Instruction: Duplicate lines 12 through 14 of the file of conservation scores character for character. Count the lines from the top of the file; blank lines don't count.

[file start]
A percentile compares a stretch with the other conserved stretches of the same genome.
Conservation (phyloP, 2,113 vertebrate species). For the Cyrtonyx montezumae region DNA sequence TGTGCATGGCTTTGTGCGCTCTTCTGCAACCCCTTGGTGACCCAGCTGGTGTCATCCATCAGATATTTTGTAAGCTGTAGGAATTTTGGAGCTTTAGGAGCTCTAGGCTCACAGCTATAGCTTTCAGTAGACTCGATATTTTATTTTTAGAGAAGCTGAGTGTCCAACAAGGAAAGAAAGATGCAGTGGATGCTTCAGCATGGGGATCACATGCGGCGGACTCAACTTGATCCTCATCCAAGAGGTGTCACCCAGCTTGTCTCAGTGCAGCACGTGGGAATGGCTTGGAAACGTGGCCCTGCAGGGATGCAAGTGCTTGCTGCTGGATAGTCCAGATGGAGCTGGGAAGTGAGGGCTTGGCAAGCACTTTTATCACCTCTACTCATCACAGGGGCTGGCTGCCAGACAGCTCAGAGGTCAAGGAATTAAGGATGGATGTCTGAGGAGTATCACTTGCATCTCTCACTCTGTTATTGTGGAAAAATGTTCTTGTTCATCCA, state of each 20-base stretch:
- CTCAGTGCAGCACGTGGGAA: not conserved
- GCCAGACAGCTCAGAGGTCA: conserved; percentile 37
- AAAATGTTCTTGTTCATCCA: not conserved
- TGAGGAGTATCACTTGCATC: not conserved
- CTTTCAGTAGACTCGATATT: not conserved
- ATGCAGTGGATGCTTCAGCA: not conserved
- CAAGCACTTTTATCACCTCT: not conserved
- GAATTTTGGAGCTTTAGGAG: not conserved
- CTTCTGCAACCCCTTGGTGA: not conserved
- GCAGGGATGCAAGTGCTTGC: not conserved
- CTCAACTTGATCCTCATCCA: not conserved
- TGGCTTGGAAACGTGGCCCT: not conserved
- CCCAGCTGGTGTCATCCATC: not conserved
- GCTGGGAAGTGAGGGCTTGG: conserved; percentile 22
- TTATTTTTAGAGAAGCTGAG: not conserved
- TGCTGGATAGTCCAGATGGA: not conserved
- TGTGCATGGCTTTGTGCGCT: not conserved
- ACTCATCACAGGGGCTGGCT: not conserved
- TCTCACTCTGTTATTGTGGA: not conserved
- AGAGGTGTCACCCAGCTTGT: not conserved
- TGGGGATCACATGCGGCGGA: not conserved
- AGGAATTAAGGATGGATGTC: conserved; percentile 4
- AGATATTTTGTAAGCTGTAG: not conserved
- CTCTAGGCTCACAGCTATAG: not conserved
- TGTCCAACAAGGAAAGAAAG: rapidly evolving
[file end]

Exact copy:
- GCAGGGATGCAAGTGCTTGC: not conserved
- CTCAACTTGATCCTCATCCA: not conserved
- TGGCTTGGAAACGTGGCCCT: not conserved